Maggie is a woman that mothers up and down the land will be able to sympathise with. No-one ever wants to deal with losing a child, it isn't natural or normal, so Maggie struggles to deal with her grief, and this threatens her relationships with the rest of her family too. As a mum myself, I couldn't imagine what pain Maggie was going through, and it was hard to read her struggling sometimes. Bill, Jake's father, coped in a very different way, and I liked that Noble showed how we all cope differently with grief, Bill trying to do something positive out of something so tragic. His moving on with another woman was quite an interesting storyline too, I wanted to dislike him for it but at the same time understood his need to carry on with his life and not make it a waste, as much for himself as for Jake's memory. I thought Noble portrayed confused teenager Aly's story really well too, from her school exam stress, to her worry of living up to her dead brother's memory and school excellence. The characters were all realistic people dealing with a horrible situation, and I think a lot of readers will certainly warm to them.
The book has parts set in Australia, which I really loved and think it makes such a nice change, and brightened up the novel somewhat. Maggie is an Australian character, and her sister Olivia comes over for a part of the novel, and when she returns, the book flits back with her a little bit too. We also go over with Maggie and the children for a family occasion, and I loved reading how Maggie changed back to her old self away from England and the painful memories of what happened there. I thought it was an important part of the book and found these scenes much happier and easier to read than the others, and thought they provided a great contrast. The inclusion of the character of Kate just added another dimension to the book as you're also wondering what her story is, and I loved how Noble manages to bring about change for the main characters through Kate's tale too.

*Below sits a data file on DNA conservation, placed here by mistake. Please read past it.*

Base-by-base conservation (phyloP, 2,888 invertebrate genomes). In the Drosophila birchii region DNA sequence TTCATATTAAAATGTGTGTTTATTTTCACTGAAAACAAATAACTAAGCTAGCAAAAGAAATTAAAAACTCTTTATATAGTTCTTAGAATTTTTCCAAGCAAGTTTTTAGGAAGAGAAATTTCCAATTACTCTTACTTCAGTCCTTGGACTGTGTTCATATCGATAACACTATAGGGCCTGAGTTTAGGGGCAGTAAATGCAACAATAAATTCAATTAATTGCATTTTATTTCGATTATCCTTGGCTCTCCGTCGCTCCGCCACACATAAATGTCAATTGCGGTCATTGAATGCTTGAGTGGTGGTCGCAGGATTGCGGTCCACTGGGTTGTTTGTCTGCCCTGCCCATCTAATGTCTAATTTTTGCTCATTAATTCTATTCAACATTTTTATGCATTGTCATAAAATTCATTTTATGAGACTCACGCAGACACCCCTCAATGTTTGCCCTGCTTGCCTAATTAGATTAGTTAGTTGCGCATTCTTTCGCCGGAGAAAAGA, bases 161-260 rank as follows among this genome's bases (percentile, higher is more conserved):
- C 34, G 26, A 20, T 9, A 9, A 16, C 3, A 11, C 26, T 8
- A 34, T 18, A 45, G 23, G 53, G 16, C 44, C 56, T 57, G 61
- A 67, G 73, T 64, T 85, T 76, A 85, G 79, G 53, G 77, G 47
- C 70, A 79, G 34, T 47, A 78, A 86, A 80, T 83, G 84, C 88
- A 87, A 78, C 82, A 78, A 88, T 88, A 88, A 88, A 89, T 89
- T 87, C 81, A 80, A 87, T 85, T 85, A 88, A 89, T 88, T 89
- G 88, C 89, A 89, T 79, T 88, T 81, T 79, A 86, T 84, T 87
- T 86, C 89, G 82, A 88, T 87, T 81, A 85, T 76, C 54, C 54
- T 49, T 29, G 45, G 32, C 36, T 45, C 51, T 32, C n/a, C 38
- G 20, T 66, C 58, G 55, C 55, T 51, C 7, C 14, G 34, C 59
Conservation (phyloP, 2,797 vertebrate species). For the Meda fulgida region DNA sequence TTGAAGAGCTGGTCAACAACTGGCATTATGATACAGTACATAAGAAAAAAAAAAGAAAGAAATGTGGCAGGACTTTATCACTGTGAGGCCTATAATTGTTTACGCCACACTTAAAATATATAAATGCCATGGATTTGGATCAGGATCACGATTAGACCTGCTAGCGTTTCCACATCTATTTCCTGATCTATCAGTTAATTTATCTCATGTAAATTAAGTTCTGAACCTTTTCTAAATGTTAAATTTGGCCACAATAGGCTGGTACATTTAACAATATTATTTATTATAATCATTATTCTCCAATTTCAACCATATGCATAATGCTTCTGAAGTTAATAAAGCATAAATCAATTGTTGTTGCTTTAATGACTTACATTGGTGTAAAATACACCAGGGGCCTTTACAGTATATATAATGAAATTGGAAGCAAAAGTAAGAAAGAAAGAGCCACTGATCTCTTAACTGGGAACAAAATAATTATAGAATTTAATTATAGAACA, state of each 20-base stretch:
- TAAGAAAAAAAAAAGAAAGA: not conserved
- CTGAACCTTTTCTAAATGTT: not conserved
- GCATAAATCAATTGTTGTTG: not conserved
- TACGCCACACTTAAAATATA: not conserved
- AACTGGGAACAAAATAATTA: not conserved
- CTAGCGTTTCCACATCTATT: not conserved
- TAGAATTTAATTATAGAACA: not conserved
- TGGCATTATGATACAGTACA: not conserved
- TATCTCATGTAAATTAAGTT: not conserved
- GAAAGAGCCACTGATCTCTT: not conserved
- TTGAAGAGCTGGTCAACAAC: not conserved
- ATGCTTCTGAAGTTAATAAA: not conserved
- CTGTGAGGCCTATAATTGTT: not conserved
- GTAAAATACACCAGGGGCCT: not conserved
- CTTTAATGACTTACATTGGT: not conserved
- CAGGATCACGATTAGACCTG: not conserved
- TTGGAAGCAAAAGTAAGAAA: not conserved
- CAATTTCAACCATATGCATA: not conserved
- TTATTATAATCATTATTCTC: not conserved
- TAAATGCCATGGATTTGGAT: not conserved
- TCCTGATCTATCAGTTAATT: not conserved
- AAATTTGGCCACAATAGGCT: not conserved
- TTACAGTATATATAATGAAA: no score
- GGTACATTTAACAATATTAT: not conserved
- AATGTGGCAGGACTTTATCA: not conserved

Overall, while this was an upsetting and emotional read in parts, I feel like Noble has done a great job in sensitively covering a difficult topic and making it somewhat accessible to all readers. The grief of Bill and Maggie is covered well, showing how different people deal with their pain and how it can affect those around you too. Yes, I did find it very sad and yes, some scenes regarding Jake's death were difficult to read but overall the book was really good and I enjoyed reading it very much. If you're a fan of Elizabeth Noble's previous books, then I think you will certainly like this one too. It isn't for people who are deeply affected by topics like this, but otherwise I would definitely recommend it, although be prepared to be taken on a bit of an emotional rollercoaster with Bill and Maggie! Recommended.
ISBN: 978-0718155377. Published by Michael Joseph on 16th February 2012. Pages: 480. RRP: £12.99. Also available as an eBook.
Thank you to the publishers for sending me a copy to review for http://chicklitchloe.blogspot.com